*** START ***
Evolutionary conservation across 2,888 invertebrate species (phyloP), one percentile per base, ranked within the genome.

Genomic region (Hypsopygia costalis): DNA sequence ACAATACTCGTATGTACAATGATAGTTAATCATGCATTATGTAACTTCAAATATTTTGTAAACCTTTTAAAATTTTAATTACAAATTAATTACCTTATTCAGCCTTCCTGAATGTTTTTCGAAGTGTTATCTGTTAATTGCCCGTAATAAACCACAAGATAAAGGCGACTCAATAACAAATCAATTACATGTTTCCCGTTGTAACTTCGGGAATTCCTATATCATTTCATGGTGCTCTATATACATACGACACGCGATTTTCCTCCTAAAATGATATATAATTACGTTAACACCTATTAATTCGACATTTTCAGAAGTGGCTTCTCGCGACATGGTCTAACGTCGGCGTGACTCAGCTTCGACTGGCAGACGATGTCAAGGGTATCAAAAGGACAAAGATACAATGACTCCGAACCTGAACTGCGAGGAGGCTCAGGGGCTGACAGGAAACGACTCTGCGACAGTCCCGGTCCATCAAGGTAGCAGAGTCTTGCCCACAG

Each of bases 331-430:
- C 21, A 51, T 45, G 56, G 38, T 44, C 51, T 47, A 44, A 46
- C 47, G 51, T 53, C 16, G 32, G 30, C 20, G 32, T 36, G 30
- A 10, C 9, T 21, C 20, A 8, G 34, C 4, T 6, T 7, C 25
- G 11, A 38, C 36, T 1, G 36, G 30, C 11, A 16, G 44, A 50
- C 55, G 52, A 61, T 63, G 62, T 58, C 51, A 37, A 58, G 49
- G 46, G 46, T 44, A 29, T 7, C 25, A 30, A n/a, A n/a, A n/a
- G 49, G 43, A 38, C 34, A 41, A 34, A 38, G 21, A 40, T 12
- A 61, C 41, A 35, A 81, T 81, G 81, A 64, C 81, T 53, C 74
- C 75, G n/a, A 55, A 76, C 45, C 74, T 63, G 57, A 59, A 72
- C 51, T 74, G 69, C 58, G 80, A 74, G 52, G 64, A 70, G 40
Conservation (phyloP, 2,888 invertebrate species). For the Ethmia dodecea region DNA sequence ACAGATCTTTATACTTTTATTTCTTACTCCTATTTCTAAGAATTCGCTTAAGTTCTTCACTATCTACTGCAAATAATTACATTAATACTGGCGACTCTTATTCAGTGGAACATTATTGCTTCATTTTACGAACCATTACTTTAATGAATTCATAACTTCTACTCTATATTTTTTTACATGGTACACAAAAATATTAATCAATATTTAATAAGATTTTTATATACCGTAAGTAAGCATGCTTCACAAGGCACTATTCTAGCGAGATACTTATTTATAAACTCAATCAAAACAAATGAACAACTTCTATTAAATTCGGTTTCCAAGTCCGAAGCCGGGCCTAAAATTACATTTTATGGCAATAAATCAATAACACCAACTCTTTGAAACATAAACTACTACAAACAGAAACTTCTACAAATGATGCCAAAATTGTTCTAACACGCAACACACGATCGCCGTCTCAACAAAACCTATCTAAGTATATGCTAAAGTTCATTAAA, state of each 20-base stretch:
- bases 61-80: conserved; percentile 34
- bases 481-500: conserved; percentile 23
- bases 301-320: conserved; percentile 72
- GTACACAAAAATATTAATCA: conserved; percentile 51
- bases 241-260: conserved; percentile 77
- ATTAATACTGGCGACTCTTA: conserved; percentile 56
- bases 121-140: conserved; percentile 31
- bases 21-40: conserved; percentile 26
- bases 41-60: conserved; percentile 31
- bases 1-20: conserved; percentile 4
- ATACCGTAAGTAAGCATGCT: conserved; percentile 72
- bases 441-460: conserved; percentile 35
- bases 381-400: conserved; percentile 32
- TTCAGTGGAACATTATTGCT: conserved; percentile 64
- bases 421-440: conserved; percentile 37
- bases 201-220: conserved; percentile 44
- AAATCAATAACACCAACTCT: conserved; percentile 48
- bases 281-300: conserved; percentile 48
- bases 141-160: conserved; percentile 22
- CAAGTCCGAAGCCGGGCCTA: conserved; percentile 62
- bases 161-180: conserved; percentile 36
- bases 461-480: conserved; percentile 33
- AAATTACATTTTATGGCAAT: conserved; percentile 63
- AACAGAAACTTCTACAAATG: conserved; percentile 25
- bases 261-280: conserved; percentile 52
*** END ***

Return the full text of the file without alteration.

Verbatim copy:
Evolutionary conservation across 2,888 invertebrate species (phyloP), one percentile per base, ranked within the genome.

Genomic region (Hypsopygia costalis): DNA sequence ACAATACTCGTATGTACAATGATAGTTAATCATGCATTATGTAACTTCAAATATTTTGTAAACCTTTTAAAATTTTAATTACAAATTAATTACCTTATTCAGCCTTCCTGAATGTTTTTCGAAGTGTTATCTGTTAATTGCCCGTAATAAACCACAAGATAAAGGCGACTCAATAACAAATCAATTACATGTTTCCCGTTGTAACTTCGGGAATTCCTATATCATTTCATGGTGCTCTATATACATACGACACGCGATTTTCCTCCTAAAATGATATATAATTACGTTAACACCTATTAATTCGACATTTTCAGAAGTGGCTTCTCGCGACATGGTCTAACGTCGGCGTGACTCAGCTTCGACTGGCAGACGATGTCAAGGGTATCAAAAGGACAAAGATACAATGACTCCGAACCTGAACTGCGAGGAGGCTCAGGGGCTGACAGGAAACGACTCTGCGACAGTCCCGGTCCATCAAGGTAGCAGAGTCTTGCCCACAG

Each of bases 331-430:
- C 21, A 51, T 45, G 56, G 38, T 44, C 51, T 47, A 44, A 46
- C 47, G 51, T 53, C 16, G 32, G 30, C 20, G 32, T 36, G 30
- A 10, C 9, T 21, C 20, A 8, G 34, C 4, T 6, T 7, C 25
- G 11, A 38, C 36, T 1, G 36, G 30, C 11, A 16, G 44, A 50
- C 55, G 52, A 61, T 63, G 62, T 58, C 51, A 37, A 58, G 49
- G 46, G 46, T 44, A 29, T 7, C 25, A 30, A n/a, A n/a, A n/a
- G 49, G 43, A 38, C 34, A 41, A 34, A 38, G 21, A 40, T 12
- A 61, C 41, A 35, A 81, T 81, G 81, A 64, C 81, T 53, C 74
- C 75, G n/a, A 55, A 76, C 45, C 74, T 63, G 57, A 59, A 72
- C 51, T 74, G 69, C 58, G 80, A 74, G 52, G 64, A 70, G 40
Conservation (phyloP, 2,888 invertebrate species). For the Ethmia dodecea region DNA sequence ACAGATCTTTATACTTTTATTTCTTACTCCTATTTCTAAGAATTCGCTTAAGTTCTTCACTATCTACTGCAAATAATTACATTAATACTGGCGACTCTTATTCAGTGGAACATTATTGCTTCATTTTACGAACCATTACTTTAATGAATTCATAACTTCTACTCTATATTTTTTTACATGGTACACAAAAATATTAATCAATATTTAATAAGATTTTTATATACCGTAAGTAAGCATGCTTCACAAGGCACTATTCTAGCGAGATACTTATTTATAAACTCAATCAAAACAAATGAACAACTTCTATTAAATTCGGTTTCCAAGTCCGAAGCCGGGCCTAAAATTACATTTTATGGCAATAAATCAATAACACCAACTCTTTGAAACATAAACTACTACAAACAGAAACTTCTACAAATGATGCCAAAATTGTTCTAACACGCAACACACGATCGCCGTCTCAACAAAACCTATCTAAGTATATGCTAAAGTTCATTAAA, state of each 20-base stretch:
- bases 61-80: conserved; percentile 34
- bases 481-500: conserved; percentile 23
- bases 301-320: conserved; percentile 72
- GTACACAAAAATATTAATCA: conserved; percentile 51
- bases 241-260: conserved; percentile 77
- ATTAATACTGGCGACTCTTA: conserved; percentile 56
- bases 121-140: conserved; percentile 31
- bases 21-40: conserved; percentile 26
- bases 41-60: conserved; percentile 31
- bases 1-20: conserved; percentile 4
- ATACCGTAAGTAAGCATGCT: conserved; percentile 72
- bases 441-460: conserved; percentile 35
- bases 381-400: conserved; percentile 32
- TTCAGTGGAACATTATTGCT: conserved; percentile 64
- bases 421-440: conserved; percentile 37
- bases 201-220: conserved; percentile 44
- AAATCAATAACACCAACTCT: conserved; percentile 48
- bases 281-300: conserved; percentile 48
- bases 141-160: conserved; percentile 22
- CAAGTCCGAAGCCGGGCCTA: conserved; percentile 62
- bases 161-180: conserved; percentile 36
- bases 461-480: conserved; percentile 33
- AAATTACATTTTATGGCAAT: conserved; percentile 63
- AACAGAAACTTCTACAAATG: conserved; percentile 25
- bases 261-280: conserved; percentile 52